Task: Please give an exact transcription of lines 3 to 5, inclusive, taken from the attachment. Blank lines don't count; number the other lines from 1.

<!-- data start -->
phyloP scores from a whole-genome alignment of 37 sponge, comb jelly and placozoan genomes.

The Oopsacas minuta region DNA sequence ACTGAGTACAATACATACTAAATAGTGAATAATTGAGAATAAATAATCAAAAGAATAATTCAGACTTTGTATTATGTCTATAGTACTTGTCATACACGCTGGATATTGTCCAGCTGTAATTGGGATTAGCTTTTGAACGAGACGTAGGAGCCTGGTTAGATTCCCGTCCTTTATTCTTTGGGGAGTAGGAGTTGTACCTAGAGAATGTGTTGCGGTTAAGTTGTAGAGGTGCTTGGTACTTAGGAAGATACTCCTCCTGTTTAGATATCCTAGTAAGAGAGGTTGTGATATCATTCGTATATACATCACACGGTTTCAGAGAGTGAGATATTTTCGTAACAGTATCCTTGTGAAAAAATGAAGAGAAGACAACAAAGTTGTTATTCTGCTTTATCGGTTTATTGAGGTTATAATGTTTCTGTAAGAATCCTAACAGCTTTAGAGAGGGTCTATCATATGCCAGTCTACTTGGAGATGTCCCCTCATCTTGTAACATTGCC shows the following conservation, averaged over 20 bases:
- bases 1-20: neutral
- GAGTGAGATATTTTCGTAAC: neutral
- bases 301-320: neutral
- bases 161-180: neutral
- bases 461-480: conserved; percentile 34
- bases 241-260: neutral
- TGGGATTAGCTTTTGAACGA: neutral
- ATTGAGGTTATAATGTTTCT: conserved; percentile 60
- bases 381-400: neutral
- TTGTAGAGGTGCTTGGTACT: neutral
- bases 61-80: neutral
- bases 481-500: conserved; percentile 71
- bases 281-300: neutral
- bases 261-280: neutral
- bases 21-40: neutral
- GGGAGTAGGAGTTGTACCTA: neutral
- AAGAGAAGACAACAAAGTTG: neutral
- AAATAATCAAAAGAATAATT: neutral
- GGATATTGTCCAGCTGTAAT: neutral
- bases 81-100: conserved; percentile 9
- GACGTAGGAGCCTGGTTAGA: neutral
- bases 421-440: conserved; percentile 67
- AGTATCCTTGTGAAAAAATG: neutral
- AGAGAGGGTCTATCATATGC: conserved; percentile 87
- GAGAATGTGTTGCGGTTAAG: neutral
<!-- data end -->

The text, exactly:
- bases 1-20: neutral
- GAGTGAGATATTTTCGTAAC: neutral
- bases 301-320: neutral